The preface of this book claims that it’s basically a how-to, or a how-not-to. It’s a “moral treatise…each adventure is a model upon which to form oneself.” We try on these characters and become them in a virtual sense when we read them. When I tried on des Grieux (male lover) & Manon (female lovee), I realized that the gap between reality and one’s image of reality is actually a large chasm.
Des Grieux is our narrator, and he tells a story of love. But I’m not sure this is a love story. Desire is different than love – desiring is wanting something you don’t have, and once you have it, desire disappears. Love is bigger, and contains desire among other things. What does Manon even look like??? Is she slight, voluptuous, blue-eyed, green-eyed, blonde, black-haired…? Is she funny, demure, strict…? All we learn from des Grieux is that she looks like “a goddess,” that she is “beautiful,” “lovely.” We don’t even know why he might love Manon, aside from her vaguely being a goddess. De Grieux says this: “Those very things which have brought me to despair might have made me rapturously happy, and I have become the most wretched man alive through that very constancy of mine which might have brought me the ineffable joys of true love.” I think he was constantly on the BRINK of being in love, during the constant chase of Manon, but never actually reached it. Though it’s possible he reached it when in New Orleans, but we don’t hear any details of this period, and even that was fleeting because Manon soon dies.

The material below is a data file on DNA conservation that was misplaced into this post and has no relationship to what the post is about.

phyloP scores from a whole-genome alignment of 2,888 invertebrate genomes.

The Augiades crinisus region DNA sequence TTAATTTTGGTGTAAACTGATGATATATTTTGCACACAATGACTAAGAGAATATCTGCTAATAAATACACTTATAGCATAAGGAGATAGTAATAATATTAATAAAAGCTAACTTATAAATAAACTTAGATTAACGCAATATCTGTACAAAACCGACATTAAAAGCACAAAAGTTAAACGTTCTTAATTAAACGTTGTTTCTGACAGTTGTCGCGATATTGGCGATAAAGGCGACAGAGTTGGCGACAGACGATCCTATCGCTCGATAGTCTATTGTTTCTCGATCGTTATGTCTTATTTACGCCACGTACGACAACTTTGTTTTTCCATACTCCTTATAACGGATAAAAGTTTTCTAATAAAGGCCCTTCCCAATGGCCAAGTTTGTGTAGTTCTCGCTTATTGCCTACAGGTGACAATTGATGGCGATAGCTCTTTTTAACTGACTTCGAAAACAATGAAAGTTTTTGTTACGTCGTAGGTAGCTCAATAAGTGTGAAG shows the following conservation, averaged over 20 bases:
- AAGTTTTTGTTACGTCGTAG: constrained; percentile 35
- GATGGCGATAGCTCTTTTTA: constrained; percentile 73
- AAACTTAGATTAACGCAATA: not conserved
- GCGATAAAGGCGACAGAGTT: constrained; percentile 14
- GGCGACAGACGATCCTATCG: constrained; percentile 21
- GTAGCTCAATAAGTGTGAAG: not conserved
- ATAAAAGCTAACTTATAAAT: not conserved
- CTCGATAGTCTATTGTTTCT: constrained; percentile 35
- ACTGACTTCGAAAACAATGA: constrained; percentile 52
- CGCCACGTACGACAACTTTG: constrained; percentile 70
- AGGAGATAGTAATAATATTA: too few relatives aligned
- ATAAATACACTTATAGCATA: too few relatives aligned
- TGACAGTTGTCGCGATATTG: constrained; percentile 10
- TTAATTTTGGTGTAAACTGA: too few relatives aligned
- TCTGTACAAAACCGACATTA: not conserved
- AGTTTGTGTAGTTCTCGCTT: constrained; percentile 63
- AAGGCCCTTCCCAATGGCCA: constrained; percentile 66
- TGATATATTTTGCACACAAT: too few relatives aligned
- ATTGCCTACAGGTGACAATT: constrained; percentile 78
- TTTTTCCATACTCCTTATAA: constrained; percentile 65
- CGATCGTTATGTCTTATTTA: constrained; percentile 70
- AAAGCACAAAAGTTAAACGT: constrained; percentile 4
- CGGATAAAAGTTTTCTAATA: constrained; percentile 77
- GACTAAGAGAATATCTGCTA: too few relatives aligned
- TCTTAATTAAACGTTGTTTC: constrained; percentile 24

The idea of love is an absolute addiction for des Grieux, who admits he was “born to fleeting joys and lasting sufferings,” chasing the highs of Manon’s affection, dealing with her absence/betrayals by scheming to get her back. He exhausts and depletes the funds and favors of any ‘friend’ in his life, without concern. His life revolves around trying to possess Manon. “Manon was pleasure-mad and I was mad on her.” Des Grieux describes to his priestly friend that des Grieux has chosen love (bliss on earth) over his past religious life (waiting for bliss after life).
Manon, on the other hand, desires materialism. She is only happy with jewels, fancy dresses, carriages, and theater outings. Even love becomes characterized by materialism as she prostitutes herself. She seems like a realist in writing to des Grieux after one of her betrayals, “Do you really think we can love each other with nothing to eat?” But they are NEVER actually starving. She prostitutes herself for jewels and lavish living, not for bread to eat.
It was pretty painful to read Manon Lescaut, similar to reading the autobiography of Anthony Kiedis (of Red Hot Chili Peppers) detailing his on and off again struggle with heroin. I don’t completely understand the authorial strategy of not giving us details on the final stint in New Orleans, which is hinted to have finally been this simple (though short) life of bliss for the couple…is it because he wanted us to be in pain the whole time?
*I love the contrast between this French author from the 1700s, and another French theorist that came a couple centuries later: Roland Barthes. It’s funny to me that Prevost tells us in the preface that his book is a moral guide, which fits into the theory of Barthes’ A Lover’s Discourse, which explained that love is just a construct: we read fantastical books about love and model our lives after it…